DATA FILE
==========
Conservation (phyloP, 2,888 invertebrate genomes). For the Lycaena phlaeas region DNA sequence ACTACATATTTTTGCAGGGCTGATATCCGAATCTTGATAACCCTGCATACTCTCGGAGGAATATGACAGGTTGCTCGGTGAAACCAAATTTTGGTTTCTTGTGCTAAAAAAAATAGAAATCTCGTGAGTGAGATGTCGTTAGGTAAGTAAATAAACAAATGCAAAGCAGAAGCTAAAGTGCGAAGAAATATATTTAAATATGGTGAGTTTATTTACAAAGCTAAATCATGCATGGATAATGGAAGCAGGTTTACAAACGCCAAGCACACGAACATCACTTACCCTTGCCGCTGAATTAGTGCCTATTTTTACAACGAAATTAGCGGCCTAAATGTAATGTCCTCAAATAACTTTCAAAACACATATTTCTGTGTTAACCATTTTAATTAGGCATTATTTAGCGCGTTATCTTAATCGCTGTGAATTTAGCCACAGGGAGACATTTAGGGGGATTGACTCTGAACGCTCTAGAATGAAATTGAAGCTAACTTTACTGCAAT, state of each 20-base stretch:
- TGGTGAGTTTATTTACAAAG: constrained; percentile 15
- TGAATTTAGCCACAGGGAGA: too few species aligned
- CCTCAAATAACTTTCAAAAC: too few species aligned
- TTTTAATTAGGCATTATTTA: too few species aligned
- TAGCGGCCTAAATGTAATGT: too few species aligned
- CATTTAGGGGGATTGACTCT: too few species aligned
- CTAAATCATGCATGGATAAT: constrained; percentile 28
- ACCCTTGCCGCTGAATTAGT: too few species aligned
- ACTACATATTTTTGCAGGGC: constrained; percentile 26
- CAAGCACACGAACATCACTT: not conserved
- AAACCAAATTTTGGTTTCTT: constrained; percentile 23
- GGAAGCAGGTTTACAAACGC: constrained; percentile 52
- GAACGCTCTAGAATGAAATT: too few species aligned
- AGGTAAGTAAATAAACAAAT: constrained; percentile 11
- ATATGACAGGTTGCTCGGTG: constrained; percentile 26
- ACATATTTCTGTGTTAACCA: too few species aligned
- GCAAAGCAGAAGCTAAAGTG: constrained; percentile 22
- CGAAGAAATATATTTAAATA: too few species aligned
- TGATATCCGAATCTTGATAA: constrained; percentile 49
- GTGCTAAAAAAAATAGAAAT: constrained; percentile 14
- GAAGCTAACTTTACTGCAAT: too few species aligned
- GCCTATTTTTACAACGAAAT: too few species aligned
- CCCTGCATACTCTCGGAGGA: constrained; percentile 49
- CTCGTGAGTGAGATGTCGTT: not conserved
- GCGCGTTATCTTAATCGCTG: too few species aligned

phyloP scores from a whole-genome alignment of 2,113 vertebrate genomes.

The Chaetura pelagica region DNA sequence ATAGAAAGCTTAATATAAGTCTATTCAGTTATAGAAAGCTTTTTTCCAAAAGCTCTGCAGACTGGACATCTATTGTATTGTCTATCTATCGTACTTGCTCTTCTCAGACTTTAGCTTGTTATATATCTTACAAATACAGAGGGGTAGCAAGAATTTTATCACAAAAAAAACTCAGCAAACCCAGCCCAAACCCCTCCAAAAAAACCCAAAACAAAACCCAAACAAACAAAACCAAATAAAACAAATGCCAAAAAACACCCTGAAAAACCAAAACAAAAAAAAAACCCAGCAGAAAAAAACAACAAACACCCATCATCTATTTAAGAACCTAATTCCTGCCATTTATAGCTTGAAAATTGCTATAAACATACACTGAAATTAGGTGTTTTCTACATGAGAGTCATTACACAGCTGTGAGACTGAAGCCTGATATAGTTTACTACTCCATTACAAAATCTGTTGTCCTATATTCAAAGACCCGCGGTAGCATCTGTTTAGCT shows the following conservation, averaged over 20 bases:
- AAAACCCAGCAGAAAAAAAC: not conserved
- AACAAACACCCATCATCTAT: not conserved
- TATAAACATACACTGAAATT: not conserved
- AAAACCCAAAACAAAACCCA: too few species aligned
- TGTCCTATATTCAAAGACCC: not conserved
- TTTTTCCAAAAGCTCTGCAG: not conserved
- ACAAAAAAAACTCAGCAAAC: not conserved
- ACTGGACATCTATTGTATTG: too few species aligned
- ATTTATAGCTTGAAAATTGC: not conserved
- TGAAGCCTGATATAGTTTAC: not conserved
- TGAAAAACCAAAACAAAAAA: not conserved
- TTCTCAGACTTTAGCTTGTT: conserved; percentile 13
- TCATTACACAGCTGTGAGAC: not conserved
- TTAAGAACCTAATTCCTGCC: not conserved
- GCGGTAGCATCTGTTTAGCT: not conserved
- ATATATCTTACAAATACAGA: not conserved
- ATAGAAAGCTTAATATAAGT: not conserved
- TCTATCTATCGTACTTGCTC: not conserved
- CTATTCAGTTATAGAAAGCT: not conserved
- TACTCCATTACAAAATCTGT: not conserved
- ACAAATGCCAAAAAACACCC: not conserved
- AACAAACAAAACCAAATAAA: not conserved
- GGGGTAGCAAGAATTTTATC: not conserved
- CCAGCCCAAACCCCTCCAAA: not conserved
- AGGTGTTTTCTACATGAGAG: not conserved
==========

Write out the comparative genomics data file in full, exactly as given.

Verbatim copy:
Conservation (phyloP, 2,888 invertebrate genomes). For the Lycaena phlaeas region DNA sequence ACTACATATTTTTGCAGGGCTGATATCCGAATCTTGATAACCCTGCATACTCTCGGAGGAATATGACAGGTTGCTCGGTGAAACCAAATTTTGGTTTCTTGTGCTAAAAAAAATAGAAATCTCGTGAGTGAGATGTCGTTAGGTAAGTAAATAAACAAATGCAAAGCAGAAGCTAAAGTGCGAAGAAATATATTTAAATATGGTGAGTTTATTTACAAAGCTAAATCATGCATGGATAATGGAAGCAGGTTTACAAACGCCAAGCACACGAACATCACTTACCCTTGCCGCTGAATTAGTGCCTATTTTTACAACGAAATTAGCGGCCTAAATGTAATGTCCTCAAATAACTTTCAAAACACATATTTCTGTGTTAACCATTTTAATTAGGCATTATTTAGCGCGTTATCTTAATCGCTGTGAATTTAGCCACAGGGAGACATTTAGGGGGATTGACTCTGAACGCTCTAGAATGAAATTGAAGCTAACTTTACTGCAAT, state of each 20-base stretch:
- TGGTGAGTTTATTTACAAAG: constrained; percentile 15
- TGAATTTAGCCACAGGGAGA: too few species aligned
- CCTCAAATAACTTTCAAAAC: too few species aligned
- TTTTAATTAGGCATTATTTA: too few species aligned
- TAGCGGCCTAAATGTAATGT: too few species aligned
- CATTTAGGGGGATTGACTCT: too few species aligned
- CTAAATCATGCATGGATAAT: constrained; percentile 28
- ACCCTTGCCGCTGAATTAGT: too few species aligned
- ACTACATATTTTTGCAGGGC: constrained; percentile 26
- CAAGCACACGAACATCACTT: not conserved
- AAACCAAATTTTGGTTTCTT: constrained; percentile 23
- GGAAGCAGGTTTACAAACGC: constrained; percentile 52
- GAACGCTCTAGAATGAAATT: too few species aligned
- AGGTAAGTAAATAAACAAAT: constrained; percentile 11
- ATATGACAGGTTGCTCGGTG: constrained; percentile 26
- ACATATTTCTGTGTTAACCA: too few species aligned
- GCAAAGCAGAAGCTAAAGTG: constrained; percentile 22
- CGAAGAAATATATTTAAATA: too few species aligned
- TGATATCCGAATCTTGATAA: constrained; percentile 49
- GTGCTAAAAAAAATAGAAAT: constrained; percentile 14
- GAAGCTAACTTTACTGCAAT: too few species aligned
- GCCTATTTTTACAACGAAAT: too few species aligned
- CCCTGCATACTCTCGGAGGA: constrained; percentile 49
- CTCGTGAGTGAGATGTCGTT: not conserved
- GCGCGTTATCTTAATCGCTG: too few species aligned

phyloP scores from a whole-genome alignment of 2,113 vertebrate genomes.

The Chaetura pelagica region DNA sequence ATAGAAAGCTTAATATAAGTCTATTCAGTTATAGAAAGCTTTTTTCCAAAAGCTCTGCAGACTGGACATCTATTGTATTGTCTATCTATCGTACTTGCTCTTCTCAGACTTTAGCTTGTTATATATCTTACAAATACAGAGGGGTAGCAAGAATTTTATCACAAAAAAAACTCAGCAAACCCAGCCCAAACCCCTCCAAAAAAACCCAAAACAAAACCCAAACAAACAAAACCAAATAAAACAAATGCCAAAAAACACCCTGAAAAACCAAAACAAAAAAAAAACCCAGCAGAAAAAAACAACAAACACCCATCATCTATTTAAGAACCTAATTCCTGCCATTTATAGCTTGAAAATTGCTATAAACATACACTGAAATTAGGTGTTTTCTACATGAGAGTCATTACACAGCTGTGAGACTGAAGCCTGATATAGTTTACTACTCCATTACAAAATCTGTTGTCCTATATTCAAAGACCCGCGGTAGCATCTGTTTAGCT shows the following conservation, averaged over 20 bases:
- AAAACCCAGCAGAAAAAAAC: not conserved
- AACAAACACCCATCATCTAT: not conserved
- TATAAACATACACTGAAATT: not conserved
- AAAACCCAAAACAAAACCCA: too few species aligned
- TGTCCTATATTCAAAGACCC: not conserved
- TTTTTCCAAAAGCTCTGCAG: not conserved
- ACAAAAAAAACTCAGCAAAC: not conserved
- ACTGGACATCTATTGTATTG: too few species aligned
- ATTTATAGCTTGAAAATTGC: not conserved
- TGAAGCCTGATATAGTTTAC: not conserved
- TGAAAAACCAAAACAAAAAA: not conserved
- TTCTCAGACTTTAGCTTGTT: conserved; percentile 13
- TCATTACACAGCTGTGAGAC: not conserved
- TTAAGAACCTAATTCCTGCC: not conserved
- GCGGTAGCATCTGTTTAGCT: not conserved
- ATATATCTTACAAATACAGA: not conserved
- ATAGAAAGCTTAATATAAGT: not conserved
- TCTATCTATCGTACTTGCTC: not conserved
- CTATTCAGTTATAGAAAGCT: not conserved
- TACTCCATTACAAAATCTGT: not conserved
- ACAAATGCCAAAAAACACCC: not conserved
- AACAAACAAAACCAAATAAA: not conserved
- GGGGTAGCAAGAATTTTATC: not conserved
- CCAGCCCAAACCCCTCCAAA: not conserved
- AGGTGTTTTCTACATGAGAG: not conserved